Everyone I meet is very patriotic and would obviously sacrifice everything for his country, and no one seems to doubt the righteousness of his cause for a moment.”


August 23rd 1919

Further to the news we had of the death of Capt. Charles Jerrard in May, Mrs Jerrard has received a letter (dated 7/8/19) from the War Office confirming the cause of Charles’ death:

“At about 7.15 p.m. on the 14thof May, 1919, this officer was found lying unconscious on the road near Godorf, by two nursing sisters who were travelling in an ambulance. A motor cycle with engine still running was in the ditch by him. He was taken at once to No. 36 Casualty Clearing Station at Bonn, but never recovered consciousness and died at 6.45 a.m. the next morning.

The bicycle was examined by a qualified mechanic, who says that the cause of the accident was the breaking of the front fork pin with the result that the front wheel would shoot forward, the engine and frame would drop on the ground, stopping the machine dead. The rider would naturally be thrown forward. When Captain Jerrard was found he was, as above stated, unconscious, and had a cut across his forehead and was bleeding profusely.

Captain Jerrard was Divisional Games Officer, and had frequently to go to Cologne to attend Sports Committees etc.”

Charles now lies buried in the Cologne Southern Cemetery.

August 19th 1919

I n   G e r m a n y   ( 1 9 1 4 – 1 8 )

Part 1 Part 2:

Cyril King and his family arrived in Baden-Baden on August 7th 1914 and were sent to the Hotel Drei Könige. Here, although they were allowed “complete freedom in the daytime within the precincts of the town,” they had to be indoors by 8pm every evening.

“24/8/14. I was walking with Coote this afternoon among the wooded hills on the outskirts of the town, when suddenly we heard the bells ringing and saw flags being posted everywhere.  We are tired of those beastly bells – they have been rung every other day since we came here and always for a greater victory. We are tired too of the innumerable German national anthems and the shouting and cheering. But this afternoon they are louder than ever. As usual ‘Extrablätter’ are being sold everywhere… and we see they have had their first victory over das Perfide Albion.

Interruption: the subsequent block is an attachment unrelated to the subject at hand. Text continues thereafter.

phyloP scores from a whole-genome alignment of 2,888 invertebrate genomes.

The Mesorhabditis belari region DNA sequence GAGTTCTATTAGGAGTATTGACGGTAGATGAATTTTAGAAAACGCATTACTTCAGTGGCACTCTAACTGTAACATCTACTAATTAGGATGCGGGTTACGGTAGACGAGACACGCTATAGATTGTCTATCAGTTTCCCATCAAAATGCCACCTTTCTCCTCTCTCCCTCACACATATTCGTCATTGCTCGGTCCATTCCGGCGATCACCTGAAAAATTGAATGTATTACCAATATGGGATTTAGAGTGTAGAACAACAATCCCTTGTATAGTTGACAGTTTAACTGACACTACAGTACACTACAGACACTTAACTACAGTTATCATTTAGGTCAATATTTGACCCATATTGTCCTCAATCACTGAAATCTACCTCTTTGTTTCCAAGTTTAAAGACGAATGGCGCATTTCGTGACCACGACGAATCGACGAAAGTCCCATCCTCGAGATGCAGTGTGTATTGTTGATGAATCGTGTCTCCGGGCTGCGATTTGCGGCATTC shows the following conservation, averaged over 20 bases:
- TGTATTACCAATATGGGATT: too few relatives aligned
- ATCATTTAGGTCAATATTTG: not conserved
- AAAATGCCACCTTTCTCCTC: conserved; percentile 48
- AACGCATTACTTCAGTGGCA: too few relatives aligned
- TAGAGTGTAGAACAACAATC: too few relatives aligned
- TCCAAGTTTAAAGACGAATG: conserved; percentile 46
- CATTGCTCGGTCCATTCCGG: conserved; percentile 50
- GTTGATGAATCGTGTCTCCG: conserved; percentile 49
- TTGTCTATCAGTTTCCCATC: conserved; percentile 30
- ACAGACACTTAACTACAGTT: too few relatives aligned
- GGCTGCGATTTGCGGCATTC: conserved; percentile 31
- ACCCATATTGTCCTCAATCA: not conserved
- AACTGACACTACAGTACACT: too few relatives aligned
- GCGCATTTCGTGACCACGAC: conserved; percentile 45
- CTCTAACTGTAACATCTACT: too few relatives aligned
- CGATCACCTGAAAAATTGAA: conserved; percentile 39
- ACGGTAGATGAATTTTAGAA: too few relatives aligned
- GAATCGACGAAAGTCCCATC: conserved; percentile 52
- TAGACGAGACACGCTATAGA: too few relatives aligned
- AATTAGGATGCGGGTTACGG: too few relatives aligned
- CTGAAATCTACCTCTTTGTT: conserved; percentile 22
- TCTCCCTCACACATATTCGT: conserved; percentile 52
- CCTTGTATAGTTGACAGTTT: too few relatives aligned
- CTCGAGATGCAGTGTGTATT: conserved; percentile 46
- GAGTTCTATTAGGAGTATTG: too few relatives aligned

Soon the whole town will collect in the square below my window, and it will be midnight before they disperse. Every half-hour or so more extrablätter will be published as the number of prisoners rises, one national anthem after another will be sung over and over again, and every member of the royal family and almost every general in the German Army will be loudly cheered.”

They soon gathered that there was a good deal of bad feeling towards the English.

“They are most bitter against the English, particularly Sir Edward Grey, whom they accuse of not stopping the war when he could have done so quite easily, but are very contemptuous about our army of ‘mercenaries’ and laugh at the idea of trying to equip 500,000 soldiers out of nothing. The papers are full of Belgian and Russian atrocities and they say the use of dumdums is an outrage against civilisation…”

At this time the King family were clearly still hopeful of repatriation:

“We are assured that we shall be sent back as soon as the mobilisation of their troops is complete.”


August 12th 1919

Capt. Edmund Gay (Norfolks)

Edmund went missing in action during the Gallipoli campaign some four years ago and whilst there was the faintest hope that he might have survived in captivity, his name has appeared on our Roll of Honour as Missing.

Today however, the ‘Times’ has him listed as “Killed in Action,” stating that “it is now presumed that he was killed on or since August 12th 1915.”

We will therefore now add his name to those of our dear Old Boys who gave their lives in the War. This brings the number on our Roll of Honour to 83.

John Dowson is still unaccounted for.